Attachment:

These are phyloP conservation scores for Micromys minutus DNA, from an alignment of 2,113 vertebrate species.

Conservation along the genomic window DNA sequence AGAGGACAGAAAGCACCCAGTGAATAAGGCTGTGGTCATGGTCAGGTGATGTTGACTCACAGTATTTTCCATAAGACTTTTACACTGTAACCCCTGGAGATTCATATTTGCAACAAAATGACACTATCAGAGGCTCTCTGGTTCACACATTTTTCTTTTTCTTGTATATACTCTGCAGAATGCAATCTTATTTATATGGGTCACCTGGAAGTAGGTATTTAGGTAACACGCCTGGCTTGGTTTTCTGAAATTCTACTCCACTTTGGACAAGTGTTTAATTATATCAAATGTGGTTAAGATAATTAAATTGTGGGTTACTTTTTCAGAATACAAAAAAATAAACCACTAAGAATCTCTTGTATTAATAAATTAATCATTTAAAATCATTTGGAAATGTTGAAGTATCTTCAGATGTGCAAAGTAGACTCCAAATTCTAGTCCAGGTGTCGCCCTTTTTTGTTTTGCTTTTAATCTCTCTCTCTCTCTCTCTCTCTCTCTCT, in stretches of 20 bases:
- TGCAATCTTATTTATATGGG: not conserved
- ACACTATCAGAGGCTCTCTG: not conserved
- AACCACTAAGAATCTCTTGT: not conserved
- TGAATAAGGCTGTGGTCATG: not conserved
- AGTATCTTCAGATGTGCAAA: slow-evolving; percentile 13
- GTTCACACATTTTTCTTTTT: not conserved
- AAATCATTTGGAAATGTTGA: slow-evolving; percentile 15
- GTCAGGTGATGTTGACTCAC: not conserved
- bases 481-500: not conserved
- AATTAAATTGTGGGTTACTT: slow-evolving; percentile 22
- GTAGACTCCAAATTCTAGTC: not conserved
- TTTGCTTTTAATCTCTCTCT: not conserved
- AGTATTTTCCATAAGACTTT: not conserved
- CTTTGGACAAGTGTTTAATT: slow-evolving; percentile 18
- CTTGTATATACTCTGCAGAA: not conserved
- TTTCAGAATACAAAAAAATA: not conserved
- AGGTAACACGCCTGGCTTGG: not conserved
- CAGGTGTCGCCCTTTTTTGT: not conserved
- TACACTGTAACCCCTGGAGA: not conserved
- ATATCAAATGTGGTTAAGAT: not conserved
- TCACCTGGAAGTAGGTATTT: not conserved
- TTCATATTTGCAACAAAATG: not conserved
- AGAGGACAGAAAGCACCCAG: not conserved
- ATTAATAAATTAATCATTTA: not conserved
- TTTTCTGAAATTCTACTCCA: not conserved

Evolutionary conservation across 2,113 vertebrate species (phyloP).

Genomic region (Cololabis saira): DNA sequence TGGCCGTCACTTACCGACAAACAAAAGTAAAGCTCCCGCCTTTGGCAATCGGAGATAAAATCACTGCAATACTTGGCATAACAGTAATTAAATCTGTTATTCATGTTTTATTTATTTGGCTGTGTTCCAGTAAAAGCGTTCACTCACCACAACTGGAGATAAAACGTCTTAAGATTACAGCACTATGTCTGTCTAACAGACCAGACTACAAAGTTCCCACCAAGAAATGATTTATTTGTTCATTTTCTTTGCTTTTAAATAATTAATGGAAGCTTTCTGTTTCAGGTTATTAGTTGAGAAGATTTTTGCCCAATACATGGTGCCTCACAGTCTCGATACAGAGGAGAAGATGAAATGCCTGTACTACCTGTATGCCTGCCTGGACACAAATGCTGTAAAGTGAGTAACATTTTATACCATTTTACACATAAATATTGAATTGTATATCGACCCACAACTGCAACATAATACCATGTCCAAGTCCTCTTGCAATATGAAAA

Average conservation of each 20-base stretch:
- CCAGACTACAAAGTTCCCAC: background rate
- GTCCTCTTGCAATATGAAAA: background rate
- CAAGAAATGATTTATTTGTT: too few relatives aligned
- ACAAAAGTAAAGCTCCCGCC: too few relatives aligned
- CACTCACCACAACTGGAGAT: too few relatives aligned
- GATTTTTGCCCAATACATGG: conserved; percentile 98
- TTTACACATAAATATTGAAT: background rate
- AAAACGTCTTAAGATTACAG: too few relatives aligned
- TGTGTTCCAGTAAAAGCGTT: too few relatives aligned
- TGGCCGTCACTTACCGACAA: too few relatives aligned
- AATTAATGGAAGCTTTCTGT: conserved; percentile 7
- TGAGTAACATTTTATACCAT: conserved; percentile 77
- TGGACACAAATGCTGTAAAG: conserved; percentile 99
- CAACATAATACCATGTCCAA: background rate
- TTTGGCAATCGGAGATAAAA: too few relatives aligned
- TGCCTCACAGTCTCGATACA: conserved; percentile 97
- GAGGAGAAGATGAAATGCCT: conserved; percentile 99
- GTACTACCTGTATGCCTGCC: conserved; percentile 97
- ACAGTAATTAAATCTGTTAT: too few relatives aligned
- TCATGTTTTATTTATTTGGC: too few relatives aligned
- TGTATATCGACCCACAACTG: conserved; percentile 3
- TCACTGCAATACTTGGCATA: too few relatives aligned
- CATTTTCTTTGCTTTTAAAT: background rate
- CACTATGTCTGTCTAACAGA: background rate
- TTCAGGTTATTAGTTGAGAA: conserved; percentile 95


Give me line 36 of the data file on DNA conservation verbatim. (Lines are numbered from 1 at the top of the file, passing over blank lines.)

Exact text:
- GATTTTTGCCCAATACATGG: conserved; percentile 98